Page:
by Y Combinator10/17/2018
We put together a list of the top YC companies by valuation as of October 2018. You can see that list at https://ycombinator.com/topcompanies.
Here’s a Q&A with Felipe Villamarin, Simon Borrero and Sebastian Mejia, Cofounders of Rappi, one of the companies featured on the list.
What does Rappi make/do?
Rappi’s mission is:
Improve the life quality of people in Cities in latam. Not only time save them time.
Social impact for couriers. Connect a society filled with inequality and transform their lives with up to 3x min salary earning in a flexible way.
Put Latin America on the map: We believe tech and innovation must be homegrown. A success story like us in LatAm can act as a catalyst for the ecosystem — meaning more entrepreneurialism and more investment. We think Rappi can be the most impactful tech co LatAm has seen.
How many employees does Rappi have?
Over 1,500 employees across Latin America.
How many founders?
Three founders — Simón Borrero, Sebastián Mejía and Felipe Villamarín.
What is your most impressive recent product milestone?
We just passed the 20-million-order mark. 🙂
Another great milestone is RappiPay. A new product that allows millions of Rappi users to send funds to each other, split bills, and pay for purchases on Rappi.
The latest evolution of RappiPay also allows users to pay for their purchases at physical establishments. It leverages QR codes and results in instant payments to our partners.
What is the larger impact / societal impact of your product in the space you work within?
Our business model is an inclusive model that benefits all the stakeholders that are part of it. Users get back their time to enjoy it doing what they like the most, while they can also get anything they need from their city in a couple of clicks, in the comfort of their homes or work.
We enable the couriers that use our app to have incremental income in their free time and earn between 30% and 50% more than the average of a monthly minimum wage per hour.
Finally our partner stores can enter the world of e commerce and mobile commerce in a simple way and improve their sales and expand the reach of their brands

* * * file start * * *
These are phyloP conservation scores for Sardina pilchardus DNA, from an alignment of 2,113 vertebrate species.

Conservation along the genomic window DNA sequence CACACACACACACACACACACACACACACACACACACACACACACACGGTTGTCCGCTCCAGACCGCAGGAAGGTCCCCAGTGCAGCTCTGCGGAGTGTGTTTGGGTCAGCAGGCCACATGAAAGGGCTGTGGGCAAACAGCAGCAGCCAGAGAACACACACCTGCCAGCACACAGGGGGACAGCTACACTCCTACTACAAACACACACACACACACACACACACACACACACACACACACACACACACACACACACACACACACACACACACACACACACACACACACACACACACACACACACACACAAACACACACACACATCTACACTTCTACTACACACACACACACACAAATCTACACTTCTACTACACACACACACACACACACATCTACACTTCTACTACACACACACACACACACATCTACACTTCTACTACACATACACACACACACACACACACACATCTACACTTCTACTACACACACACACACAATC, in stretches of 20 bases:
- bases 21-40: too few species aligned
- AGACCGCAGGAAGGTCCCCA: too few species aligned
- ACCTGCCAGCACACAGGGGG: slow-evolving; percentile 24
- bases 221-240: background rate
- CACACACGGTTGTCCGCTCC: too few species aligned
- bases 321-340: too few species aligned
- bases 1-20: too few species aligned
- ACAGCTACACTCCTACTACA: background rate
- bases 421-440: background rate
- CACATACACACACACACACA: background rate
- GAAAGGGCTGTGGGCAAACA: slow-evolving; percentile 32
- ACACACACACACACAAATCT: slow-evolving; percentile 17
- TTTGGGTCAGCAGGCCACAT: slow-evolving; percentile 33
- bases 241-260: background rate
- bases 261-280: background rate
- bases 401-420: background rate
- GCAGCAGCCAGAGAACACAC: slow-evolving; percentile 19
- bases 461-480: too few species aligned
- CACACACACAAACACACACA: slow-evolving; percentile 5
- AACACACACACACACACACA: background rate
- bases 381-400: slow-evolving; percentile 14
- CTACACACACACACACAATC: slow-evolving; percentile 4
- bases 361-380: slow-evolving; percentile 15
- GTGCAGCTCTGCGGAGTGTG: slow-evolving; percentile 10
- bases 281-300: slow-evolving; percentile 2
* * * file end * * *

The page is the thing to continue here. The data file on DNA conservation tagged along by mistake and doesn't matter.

What’s an interesting element of Rappi’s company culture?
Every mentor tells you that culture is the most important aspect of building a great company, but nobody ever tells you how to do it. When we started Rappi we knew that big companies are built through really hard work and long hours so we just got to the office at 6am every day and worked until 10pm. Every single day.
As early employees joined the company and understood the size of the challenge, they quickly followed suit.
When you join Rappi you enter a very hard working, intellectually challenging environment where logos and CVs have no importance. Execution, results, great user feedback, courier satisfaction are the things that matter.
Looking back, what motivated you to start Rappi?
We worked together creating software that transformed the way you buy your groceries online. We worked with the biggest brands all over the world and won several awards for the best interface for shopping groceries online. Nonetheless, every time we looked at user satisfaction we saw that they loved the app and hated the logistics.
We then decided to start an experiment in which we leveraged on our UI mixed with crowdsourced last mile logistics. Started in a small neighborhood with the inventory of a small mom n’ pop shop. The experiment never ended.
Is what you’re working on now the original idea or did you pivot?
Rappi remains true to our original idea, and we have added services and features derived from listening to our users. A number of surprises have sprung up across the way, but these have always served as an incentive to continue innovating for Latin America and build the Super app of LatAm.
Were there moments where you thought the company might die? Describe one of those and anything you learned from it.
Many! When we were in YC we knew that we were going to run out of money in 4 to 6 months and that we really needed to get the company in shape for demo day. It was our moment to do or die. We got everybody together and worked non-stop for the entire 120 days. We delivered on every growth goal. When demo day arrived, we closed one of the biggest seed rounds in the history of YC.
What was a particularly important insight you had about your market that made your product work?
Rappi stumbled into the most precious thing we all are missing: time. We connect the part of society that has everything in life except time, with another that needs extra income and has some extra time.
In addition to this, LatAm has a great delivery culture. Cities are chaotic, delivery was super manual and not all stores offered it — there was plenty of inefficiency and high costs. We thought: what if we digitized this ecosystem and started to deliver anything in under 30 minutes for less than a dollar?
What’s one piece of advice you’d share with a young founder?
Ideas are worth nothing. Everything is execution.
Big companies are not built on a 9 to 5 shift. Put in great amount of work to create a company culture that can push through any obstacle that is placed on its path.
Hire the best people. Example: When you’re starting, you need to convince that friend that has that killer job in investment banking or is making a great salary at Google to leave that super-safe life and join you in your crazy dream. If you can’t deliver on that, don’t start the company — you’ll fail.
Startups are a combination of luck and hard work. If you get the best people you know, work your ass off, luck starts to magically appear.
Y Combinator created a new model for funding early stage startups. Twice a year we invest a small amount of money ($150k) in a large number of startups (recently 200). The startups move to Silicon